Disruption & Access

I came across thIs chart the other day on Twitter showing camera production from 1933 through 2014. Camera Sales

This chart is great because it perfectly illustrates the good and bad parts of disruption. Better, more portable cameras destroyed the incumbents (Polaroid, etc.). But at the same time these innovations massively increased access to and use of cameras (this is the point that most people miss). It's estimated that there were more photos taken in the year 2014 than there were in all of the years prior to 2014. That's incredible.

The fact is that while disruption can cause some short term pain it almost always results in a greater good for those in the industry. More people travel because of Expedia. More people go out to dinner because of Open Table. More people listen to music because of Spotify. More people get a ride because of Uber. And on and on.

This is perfectly analogous to what needs to happen in healthcare and education. We need the incumbent analogs to go away and the innovators to take over and give access to a lot more people at a much lower cost. We just need the regulators to get out of the way and allow it to happen.

Hard Work Isn't Enough Anymore

There was a good op-ed from Thomas Friedman in yesterday's New York Times titled, Average Is Over, Part II.  The key line for me is:

Thanks to the merger of, and advances in, globalization and the information technology revolution, every boss now has cheaper, easier access to more above-average software, automation, robotics, cheap labor and cheap genius than ever before. So just doing a job in an average way will not return an average lifestyle any longer.

I've written in the past that hard work isn't enough anymore and as Friedman points out this is becoming more and more true. If a person or a machine anywhere in the world can do your job as effectively as you can at a cheaper cost it is simply a matter of time before you're unemployed. You have to find a way to add irreplaceable value.

In some ways, I think the key to thriving in this new environment is just to simply be aware that doing a "good enough" job isn't enough anymore.

I'm glad Friedman is giving people that awareness.

You're Not Special

Here's my favorite excerpt from David McCullough Jr.'s highly publicized commencement address at this year's Wellesley High School graduation.  It's about time educators starting sending this message...read the entire speech if you get a chance.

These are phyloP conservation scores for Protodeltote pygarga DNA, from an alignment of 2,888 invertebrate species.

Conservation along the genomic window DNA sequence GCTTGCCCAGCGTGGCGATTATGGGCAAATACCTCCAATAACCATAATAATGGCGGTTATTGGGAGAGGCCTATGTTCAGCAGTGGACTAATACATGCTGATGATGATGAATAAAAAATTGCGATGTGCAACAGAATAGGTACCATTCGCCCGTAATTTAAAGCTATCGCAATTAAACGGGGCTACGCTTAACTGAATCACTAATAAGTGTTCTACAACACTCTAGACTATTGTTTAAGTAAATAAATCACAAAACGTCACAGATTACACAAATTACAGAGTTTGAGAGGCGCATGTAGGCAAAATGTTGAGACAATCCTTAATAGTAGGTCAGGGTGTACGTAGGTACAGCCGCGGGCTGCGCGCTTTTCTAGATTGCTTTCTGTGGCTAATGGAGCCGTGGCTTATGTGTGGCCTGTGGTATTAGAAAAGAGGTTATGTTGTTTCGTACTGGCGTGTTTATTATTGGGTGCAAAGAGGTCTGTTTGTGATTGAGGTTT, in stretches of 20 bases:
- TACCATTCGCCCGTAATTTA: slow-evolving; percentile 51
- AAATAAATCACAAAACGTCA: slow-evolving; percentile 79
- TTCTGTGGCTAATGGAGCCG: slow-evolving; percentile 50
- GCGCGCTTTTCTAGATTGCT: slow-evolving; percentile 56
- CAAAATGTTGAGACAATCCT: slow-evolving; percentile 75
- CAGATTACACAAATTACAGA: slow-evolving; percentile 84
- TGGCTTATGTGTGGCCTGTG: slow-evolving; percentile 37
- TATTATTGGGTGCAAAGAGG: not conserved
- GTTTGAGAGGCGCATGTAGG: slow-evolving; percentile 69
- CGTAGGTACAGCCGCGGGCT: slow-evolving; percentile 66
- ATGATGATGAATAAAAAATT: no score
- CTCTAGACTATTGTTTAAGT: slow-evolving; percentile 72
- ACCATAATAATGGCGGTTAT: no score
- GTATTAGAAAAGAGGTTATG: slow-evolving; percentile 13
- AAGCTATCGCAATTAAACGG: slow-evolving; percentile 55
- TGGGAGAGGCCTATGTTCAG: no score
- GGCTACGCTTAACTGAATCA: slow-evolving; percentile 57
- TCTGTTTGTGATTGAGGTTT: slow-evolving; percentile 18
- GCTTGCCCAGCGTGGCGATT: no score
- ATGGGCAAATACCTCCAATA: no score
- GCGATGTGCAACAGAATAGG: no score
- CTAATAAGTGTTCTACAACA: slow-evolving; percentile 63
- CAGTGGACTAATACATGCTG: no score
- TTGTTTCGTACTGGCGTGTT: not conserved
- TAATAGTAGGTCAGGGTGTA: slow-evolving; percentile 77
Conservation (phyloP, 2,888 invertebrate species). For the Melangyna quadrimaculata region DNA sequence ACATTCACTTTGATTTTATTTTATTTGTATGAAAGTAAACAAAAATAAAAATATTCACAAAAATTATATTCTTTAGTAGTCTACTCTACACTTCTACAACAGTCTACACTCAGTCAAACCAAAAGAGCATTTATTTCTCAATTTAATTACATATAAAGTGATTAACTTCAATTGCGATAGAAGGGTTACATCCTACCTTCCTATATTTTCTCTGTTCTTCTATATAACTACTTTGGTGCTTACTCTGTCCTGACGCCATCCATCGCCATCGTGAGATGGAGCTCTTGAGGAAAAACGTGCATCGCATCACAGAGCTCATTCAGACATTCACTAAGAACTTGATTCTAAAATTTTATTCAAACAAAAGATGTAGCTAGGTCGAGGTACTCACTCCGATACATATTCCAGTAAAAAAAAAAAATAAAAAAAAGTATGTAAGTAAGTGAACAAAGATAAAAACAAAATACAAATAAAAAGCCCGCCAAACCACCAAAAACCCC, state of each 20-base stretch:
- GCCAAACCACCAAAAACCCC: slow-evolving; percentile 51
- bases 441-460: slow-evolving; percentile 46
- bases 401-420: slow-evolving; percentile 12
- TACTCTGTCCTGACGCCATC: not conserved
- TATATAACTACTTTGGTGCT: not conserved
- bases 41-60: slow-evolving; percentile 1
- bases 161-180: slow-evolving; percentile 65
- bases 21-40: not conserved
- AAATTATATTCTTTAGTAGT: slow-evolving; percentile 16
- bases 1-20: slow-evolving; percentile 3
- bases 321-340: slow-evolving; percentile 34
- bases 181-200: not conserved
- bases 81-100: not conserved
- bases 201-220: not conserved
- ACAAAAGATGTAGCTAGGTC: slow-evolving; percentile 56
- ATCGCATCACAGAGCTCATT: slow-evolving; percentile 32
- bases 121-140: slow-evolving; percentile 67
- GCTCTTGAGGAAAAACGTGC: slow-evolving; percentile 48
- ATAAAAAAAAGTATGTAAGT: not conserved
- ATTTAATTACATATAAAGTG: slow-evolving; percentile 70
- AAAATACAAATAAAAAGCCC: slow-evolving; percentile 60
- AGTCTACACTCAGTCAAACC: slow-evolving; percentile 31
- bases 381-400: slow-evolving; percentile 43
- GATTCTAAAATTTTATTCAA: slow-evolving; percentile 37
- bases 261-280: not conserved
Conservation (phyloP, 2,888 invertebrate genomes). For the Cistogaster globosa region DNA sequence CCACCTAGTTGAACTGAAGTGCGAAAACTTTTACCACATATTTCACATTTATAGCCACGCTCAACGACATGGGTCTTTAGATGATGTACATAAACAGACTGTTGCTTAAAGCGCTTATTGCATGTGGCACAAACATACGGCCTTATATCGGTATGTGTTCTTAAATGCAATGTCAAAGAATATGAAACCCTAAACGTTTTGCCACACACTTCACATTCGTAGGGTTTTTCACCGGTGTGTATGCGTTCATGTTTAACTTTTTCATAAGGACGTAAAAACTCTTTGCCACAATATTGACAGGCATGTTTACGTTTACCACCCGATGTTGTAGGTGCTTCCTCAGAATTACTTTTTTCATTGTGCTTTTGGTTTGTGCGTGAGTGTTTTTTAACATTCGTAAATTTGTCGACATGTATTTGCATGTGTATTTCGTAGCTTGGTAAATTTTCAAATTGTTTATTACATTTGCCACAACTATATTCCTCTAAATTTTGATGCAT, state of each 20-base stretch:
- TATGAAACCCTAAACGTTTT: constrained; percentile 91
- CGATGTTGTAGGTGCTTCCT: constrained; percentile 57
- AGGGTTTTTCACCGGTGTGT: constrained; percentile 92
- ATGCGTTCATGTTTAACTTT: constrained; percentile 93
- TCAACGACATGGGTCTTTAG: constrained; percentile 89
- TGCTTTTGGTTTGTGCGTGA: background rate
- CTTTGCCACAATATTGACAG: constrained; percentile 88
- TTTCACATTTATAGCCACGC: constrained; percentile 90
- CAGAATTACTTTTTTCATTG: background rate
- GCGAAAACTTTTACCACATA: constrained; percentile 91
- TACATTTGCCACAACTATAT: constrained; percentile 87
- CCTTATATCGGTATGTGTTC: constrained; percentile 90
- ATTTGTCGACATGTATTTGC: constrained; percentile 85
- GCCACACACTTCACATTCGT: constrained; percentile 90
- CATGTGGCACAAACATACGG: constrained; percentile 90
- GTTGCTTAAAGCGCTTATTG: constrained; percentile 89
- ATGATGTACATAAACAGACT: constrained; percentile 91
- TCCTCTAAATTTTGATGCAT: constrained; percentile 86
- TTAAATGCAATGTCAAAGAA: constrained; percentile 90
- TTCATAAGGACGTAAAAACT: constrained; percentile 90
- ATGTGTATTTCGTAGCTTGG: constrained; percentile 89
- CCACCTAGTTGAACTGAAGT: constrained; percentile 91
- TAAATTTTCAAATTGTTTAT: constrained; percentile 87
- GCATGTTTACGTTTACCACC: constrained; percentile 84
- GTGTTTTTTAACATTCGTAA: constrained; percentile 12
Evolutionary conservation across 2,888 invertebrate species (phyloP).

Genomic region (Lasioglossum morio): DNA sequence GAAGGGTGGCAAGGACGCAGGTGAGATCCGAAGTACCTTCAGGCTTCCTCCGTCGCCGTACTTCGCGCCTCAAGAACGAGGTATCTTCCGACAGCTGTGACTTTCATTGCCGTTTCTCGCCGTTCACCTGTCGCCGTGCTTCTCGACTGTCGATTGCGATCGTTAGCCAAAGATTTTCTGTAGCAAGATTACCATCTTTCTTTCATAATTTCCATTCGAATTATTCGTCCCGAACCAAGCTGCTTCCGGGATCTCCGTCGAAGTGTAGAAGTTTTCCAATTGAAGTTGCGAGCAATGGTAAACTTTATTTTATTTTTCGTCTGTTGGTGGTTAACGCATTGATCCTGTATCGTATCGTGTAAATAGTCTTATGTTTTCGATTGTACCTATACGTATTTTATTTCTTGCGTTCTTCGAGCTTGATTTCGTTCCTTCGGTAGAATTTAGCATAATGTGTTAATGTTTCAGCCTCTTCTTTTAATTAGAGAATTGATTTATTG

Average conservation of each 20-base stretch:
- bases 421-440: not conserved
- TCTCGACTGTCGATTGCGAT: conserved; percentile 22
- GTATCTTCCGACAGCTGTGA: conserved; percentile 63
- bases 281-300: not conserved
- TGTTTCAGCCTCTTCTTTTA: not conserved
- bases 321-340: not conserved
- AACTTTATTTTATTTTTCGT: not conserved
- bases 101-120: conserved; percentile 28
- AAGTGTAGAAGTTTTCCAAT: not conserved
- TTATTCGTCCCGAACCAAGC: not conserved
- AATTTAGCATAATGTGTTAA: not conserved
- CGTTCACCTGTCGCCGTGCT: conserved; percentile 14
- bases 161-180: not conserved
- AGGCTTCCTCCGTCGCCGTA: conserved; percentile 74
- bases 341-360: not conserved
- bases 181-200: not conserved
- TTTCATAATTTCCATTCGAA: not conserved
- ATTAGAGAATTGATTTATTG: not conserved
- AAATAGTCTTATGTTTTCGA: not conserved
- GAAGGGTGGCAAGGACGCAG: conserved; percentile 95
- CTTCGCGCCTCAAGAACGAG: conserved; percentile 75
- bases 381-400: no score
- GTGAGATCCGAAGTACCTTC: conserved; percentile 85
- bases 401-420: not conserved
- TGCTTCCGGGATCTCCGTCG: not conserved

Contrary to what your u9 soccer trophy suggests, your glowing seventh grade report card, despite every assurance of a certain corpulent purple dinosaur, that nice Mister Rogers and your batty Aunt Sylvia, no matter how often your maternal caped crusader has swooped in to save you… you’re nothing special.

Yes, you've been pampered, cosseted, doted upon, helmeted, bubble-wrapped. Yes, capable adults with other things to do have held you, kissed you, fed you, wiped your mouth, wiped your bottom, trained you, taught you, tutored you, coached you, listened to you, counseled you, encouraged you, consoled you and encouraged you again. You’ve been nudged, cajoled, wheedled and implored. You’ve been feted and fawned over and called sweetie pie. Yes, you have. And, certainly, we’ve been to your games, your plays, your recitals, your science fairs.  Absolutely, smiles ignite when you walk into a room, and hundreds gasp with delight at your every tweet. Why, maybe you’ve even had your picture in the Townsman! And now you’ve conquered high school… and, indisputably, here we all have gathered for you, the pride and joy of this fine community, the first to emerge from that magnificent new building…

But do not get the idea you’re anything special.  Because you’re not.

Segmenting the Unemployment Rate

Any data set is a lot more useful if you segment it.

As an example, let’s say you find out that your e-commerce website converts at a rate of 3%. That is, for every 100 visitors, 3 make a transaction. That’s somewhat useful data, but it isn’t actionable -- i.e. you can't do much with it -- until you segment it. 

You need to break the users into segments: by gender or age or income, etc. When you do, you’ll find actionable insights that will allow you to take actions that will increase your conversions. For example, you might find that men between the ages of 30 and 40 that make more than $100k per year actually convert at the rate of 20%, but that most of your site’s visitors are in lower converting segments, thus the aggregate 3% conversion. With information like this you can adjust your marketing to bring more higher converting users to your site -- you'll get more marketing bang for your buck.

We must do the same with our unemployment data. The unemployment rate -- last time I checked -- was 9%. This number is quoted over and over again in the media as if, by itself, it actually means something. 9% unemployment is not actionable.  It must be segmented.

For example, the U.S. unemployment rate for those with graduate degrees is 2%, college grads 4.5%, high school grads 9.7%, non-high-school grads 15%. 

It’s critical to recognize the difference between these segments. The data is telling us that for the educated segment of our population, unemployment is at or well below its natural rate. But for the uneducated population it’s super high. This is actionable data. This tells us that there isn’t necessarily a shortage of jobs. There may actually be a shortage of qualified labor. Politicians should keep this segmentation in mind when evaluating "job creation" vs. "job training" programs.